earthweal weekly challenge: SACRED LANDSCAPES

dun i iona

Dun I at Iona, just off the southeastern coast of Scotland

Fiona MacLeod’s essay “Iona” is about an island the author lived on for a time in his youth, the lore of it he learned and the way it grew in his heart as he championed the Celtic Renaissance.

The introduction to that work provides the springboard I’m looking for this week’s challenge.

A few places in the world are to be held holy, because of the love which consecrates them and the faith which enshrines them. Their names are themselves talismans of spiritual beauty. Of these is Iona.

The Arabs speak of Mecca as a holy place before the time of the prophet, saying that Adam himself lies buried here: and, before Adam, that the Sons of Allah, who are called Angels, worshipped; and that when Allah Himself stood upon perfected Earth it was on this spot. And here, they add, when there is no man left upon earth, an angel shall gather up the dust of this world, and say to Allah, “There is nothing left of the whole earth but Mecca: and now Mecca is but the few grains of sand that I hold in the hollow of my palm, O Allah.”

In spiritual geography Iona is the Mecca of the Gael.

It is but a small isle, fashioned of a little sand, a few grasses salt with the spray of an ever-restless wave, a few rocks that wade in heather and upon whose brows the sea-wind weaves the yellow lichen. But since the remotest days sacrosanct men have bowed herein worship. In this little island a lamp was lit whose flame lighted pagan Europe, from the Saxon in his fens to the swarthy folk who came by Greek waters to trade the Orient.

Here Learning and Faith had their tranquil home, when the shadow of the sword lay upon all lands, from Syracuse by the Tyrrhene Sea to the rainy isles of Orcc. From age to age, lowly hearts have never ceased to bring their burthen here. Iona herself has given us for remembrance a fount of youth more wonderful than that which lies under her own boulders of Dûn-I. And here Hope waits.

To tell the story of Iona is to go back to God, and to end in God.

(Iona” first appeared in The Fortnightly Review in March and April 1900, was put into book form in the same name in 1905 and in 1911 was anthologized in volume 4 of MacLeod’s collected works.)

A simple, almost nondescript island in the Hebrides (there are more than 40 in all, most uninhabited), Iona also has been a magnet for spiritual expression for millennia. Iona was a druidic island before the arrival of St. Columba in 563 AD, and before that it was sacred to the moon-goddess Ioua. Once there were 360 standing stones around the island’s margin; an Iron Age fort once stood on Dun-I; a Christian monastery flourished for centuries, was destroyed several times by Vikings, sat fallow for centuries and then was rebuilt. Irish Catholics include it in their sacred pilgrimages along with St. Patrick’s Purgatory and Station Island. Tourists come from around the world to revel in its sacred landscape. My father visited there several times over his life, had a seminal encounter with something there in 1977 and used that to cultivate his own sacred landscape in Eastern Pennsylvania. Some of his ashes rest near Dun I.

I never visited the island, but it has been a permanent fixture in my spiritual geography for the past 40 years. (The name of my blog Oran’s Well derives from such a spring called Tobar Odhrain near Dun I, also called The Fountain of Youth, now lost; other similarly-named wells are found on nearby islands like Colonsay and back in Ireland.) Iona is a place where the veil is thin. It is located far away yet deep in me, of a past which is somehow wound in my fate; the work of resident energies became my father’s which are also mine as well as any who treasure and further thin places and resonant energies.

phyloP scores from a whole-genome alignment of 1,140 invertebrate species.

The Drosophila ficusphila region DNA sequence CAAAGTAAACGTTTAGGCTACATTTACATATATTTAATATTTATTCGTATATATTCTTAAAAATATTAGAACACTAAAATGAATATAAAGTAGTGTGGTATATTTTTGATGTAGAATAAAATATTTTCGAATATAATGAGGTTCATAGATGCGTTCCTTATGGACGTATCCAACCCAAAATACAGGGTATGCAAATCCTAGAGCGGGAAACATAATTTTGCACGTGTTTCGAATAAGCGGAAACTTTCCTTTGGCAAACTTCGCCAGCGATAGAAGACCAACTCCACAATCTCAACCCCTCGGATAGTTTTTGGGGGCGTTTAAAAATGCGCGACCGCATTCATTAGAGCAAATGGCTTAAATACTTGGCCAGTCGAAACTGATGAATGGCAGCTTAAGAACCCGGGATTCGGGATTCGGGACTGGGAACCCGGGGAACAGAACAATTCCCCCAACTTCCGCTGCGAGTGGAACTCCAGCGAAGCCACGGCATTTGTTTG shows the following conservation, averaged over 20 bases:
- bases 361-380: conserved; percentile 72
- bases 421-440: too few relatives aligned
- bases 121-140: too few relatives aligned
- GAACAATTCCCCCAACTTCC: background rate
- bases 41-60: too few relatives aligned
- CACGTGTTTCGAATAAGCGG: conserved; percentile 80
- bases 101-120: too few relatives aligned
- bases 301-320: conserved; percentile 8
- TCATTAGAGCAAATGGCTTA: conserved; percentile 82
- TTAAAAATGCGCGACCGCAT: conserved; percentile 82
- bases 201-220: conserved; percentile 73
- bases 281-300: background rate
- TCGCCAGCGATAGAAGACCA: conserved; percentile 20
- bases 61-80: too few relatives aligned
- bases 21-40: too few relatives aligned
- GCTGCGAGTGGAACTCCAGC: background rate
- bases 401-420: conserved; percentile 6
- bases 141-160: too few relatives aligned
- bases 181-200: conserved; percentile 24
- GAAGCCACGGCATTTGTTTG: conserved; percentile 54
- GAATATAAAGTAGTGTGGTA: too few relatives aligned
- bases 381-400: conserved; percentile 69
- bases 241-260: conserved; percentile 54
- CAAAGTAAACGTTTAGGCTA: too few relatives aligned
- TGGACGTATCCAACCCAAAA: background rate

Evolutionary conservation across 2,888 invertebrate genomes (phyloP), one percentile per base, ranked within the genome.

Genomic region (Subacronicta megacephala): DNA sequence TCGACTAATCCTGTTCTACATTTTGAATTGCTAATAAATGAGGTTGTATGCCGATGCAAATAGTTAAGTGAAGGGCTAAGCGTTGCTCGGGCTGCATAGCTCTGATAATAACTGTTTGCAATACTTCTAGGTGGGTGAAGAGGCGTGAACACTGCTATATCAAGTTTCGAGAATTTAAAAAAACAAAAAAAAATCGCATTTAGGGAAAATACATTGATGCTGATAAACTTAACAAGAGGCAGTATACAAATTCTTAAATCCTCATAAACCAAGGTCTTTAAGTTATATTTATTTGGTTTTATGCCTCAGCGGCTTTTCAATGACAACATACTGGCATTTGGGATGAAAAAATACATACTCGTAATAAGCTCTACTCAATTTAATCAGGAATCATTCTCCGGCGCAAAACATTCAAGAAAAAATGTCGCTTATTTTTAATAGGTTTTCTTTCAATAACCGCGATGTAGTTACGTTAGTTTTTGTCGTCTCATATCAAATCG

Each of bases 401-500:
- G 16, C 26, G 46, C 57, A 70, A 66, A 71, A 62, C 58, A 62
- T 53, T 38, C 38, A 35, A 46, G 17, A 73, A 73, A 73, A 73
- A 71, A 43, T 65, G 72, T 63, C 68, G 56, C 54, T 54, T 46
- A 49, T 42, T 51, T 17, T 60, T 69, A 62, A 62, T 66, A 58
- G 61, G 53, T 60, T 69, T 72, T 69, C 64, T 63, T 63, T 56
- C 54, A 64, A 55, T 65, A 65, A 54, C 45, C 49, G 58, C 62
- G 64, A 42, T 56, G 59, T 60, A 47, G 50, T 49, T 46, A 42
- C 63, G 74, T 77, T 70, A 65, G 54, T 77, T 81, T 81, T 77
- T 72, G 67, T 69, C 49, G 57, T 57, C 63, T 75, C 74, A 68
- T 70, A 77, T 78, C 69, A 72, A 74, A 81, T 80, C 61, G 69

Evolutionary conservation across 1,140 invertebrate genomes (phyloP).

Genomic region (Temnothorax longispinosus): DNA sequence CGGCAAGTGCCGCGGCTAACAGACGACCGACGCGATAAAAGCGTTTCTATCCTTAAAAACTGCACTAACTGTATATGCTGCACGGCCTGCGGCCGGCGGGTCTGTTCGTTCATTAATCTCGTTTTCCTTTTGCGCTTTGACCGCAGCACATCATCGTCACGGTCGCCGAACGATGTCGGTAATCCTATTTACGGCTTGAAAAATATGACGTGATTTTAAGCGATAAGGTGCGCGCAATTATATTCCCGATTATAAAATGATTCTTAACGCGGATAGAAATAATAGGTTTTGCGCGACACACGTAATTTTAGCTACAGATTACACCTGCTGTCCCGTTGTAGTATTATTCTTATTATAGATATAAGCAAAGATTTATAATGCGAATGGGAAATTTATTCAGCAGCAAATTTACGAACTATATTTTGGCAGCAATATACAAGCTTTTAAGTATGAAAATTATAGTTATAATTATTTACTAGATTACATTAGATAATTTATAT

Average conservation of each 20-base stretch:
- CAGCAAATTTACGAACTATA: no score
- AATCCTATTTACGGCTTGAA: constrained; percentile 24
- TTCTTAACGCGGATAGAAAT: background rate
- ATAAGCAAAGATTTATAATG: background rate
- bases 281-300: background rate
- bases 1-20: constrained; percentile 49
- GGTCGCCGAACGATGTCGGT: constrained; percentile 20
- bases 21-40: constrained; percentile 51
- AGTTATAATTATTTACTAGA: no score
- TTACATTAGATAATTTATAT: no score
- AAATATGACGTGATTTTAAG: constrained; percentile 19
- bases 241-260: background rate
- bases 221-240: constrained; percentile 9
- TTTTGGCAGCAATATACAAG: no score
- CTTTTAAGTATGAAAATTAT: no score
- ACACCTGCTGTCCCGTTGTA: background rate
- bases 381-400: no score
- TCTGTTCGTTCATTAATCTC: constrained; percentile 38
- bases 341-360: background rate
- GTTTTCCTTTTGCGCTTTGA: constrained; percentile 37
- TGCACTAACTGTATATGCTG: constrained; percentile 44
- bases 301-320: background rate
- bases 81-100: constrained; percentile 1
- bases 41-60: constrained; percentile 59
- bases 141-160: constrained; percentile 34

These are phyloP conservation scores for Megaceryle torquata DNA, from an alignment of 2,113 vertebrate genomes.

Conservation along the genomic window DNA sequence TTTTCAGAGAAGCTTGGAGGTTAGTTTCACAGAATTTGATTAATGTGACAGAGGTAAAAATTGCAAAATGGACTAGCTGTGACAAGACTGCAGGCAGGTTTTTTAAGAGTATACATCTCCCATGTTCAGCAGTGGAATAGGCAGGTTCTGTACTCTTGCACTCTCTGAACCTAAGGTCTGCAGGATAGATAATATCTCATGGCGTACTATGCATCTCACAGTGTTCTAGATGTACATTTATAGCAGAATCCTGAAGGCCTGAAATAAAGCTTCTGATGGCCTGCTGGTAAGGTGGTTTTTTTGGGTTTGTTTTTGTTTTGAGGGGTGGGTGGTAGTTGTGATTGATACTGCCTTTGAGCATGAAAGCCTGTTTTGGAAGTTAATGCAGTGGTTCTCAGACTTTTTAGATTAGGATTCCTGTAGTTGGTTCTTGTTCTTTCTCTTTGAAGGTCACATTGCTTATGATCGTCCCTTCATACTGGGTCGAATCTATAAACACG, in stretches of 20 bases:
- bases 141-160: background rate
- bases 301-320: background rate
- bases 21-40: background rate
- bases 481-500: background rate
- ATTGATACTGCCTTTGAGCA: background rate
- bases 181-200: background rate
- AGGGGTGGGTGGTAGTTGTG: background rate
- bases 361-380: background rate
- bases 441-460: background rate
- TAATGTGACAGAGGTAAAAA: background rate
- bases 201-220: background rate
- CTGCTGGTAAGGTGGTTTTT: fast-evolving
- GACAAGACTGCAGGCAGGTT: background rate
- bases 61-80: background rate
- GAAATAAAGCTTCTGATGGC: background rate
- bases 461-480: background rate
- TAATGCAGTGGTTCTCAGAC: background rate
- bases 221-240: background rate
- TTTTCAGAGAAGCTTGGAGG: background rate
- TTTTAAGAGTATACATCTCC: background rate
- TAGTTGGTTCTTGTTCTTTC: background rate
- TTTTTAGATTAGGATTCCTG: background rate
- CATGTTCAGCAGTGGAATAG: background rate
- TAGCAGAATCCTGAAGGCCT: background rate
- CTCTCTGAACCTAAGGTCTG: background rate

What makes a landscape sacred? From what do wells and mountains and rivers and islands inherit their power? Long habitation and use? Leys and magical rooks? Unconscious cultural material which has followed us for hundreds of thousands of years? Innate animal affinities which provide us with our native compass and speak our origin myths?

Redwood National Forest, California

I’m leaving that up to you to answer. For this week’s challenge, imagine a place that is important to you, perhaps magical or spiritual. What makes it so for you, and how have you kept a relation with that place over the years? Is it a real place or an imaginary one? Have you lived there or only dreamt of visiting it? How has it affected your poetry? And how might it be affected by climate change and a fast-evolving humanity? (Iona was stripped of much of its cultural magic when the Gaelic language was lost to modernity—some would argue that its Christian foundations have slipped away, too–sadly for many, it is empty buildings and eternal wind.)

Think of: vistas like the Grand Canyon; depths suggested by the keel of a boat far at sea; the vastness of stars above and beyond; old-growth forest canopies waterfalls and sweeping fields; Edens and primaveras; gods and goddesses of place; the language of a culture wound into particulars of place-names; the wonder-worlds of childhood and fable and storybooks; the heart which is intimate with such places and calls them home.

Is there a sacred landscape in this world for you? Gather round and help us weave those shrines into a sacred Earth!

— Brendan

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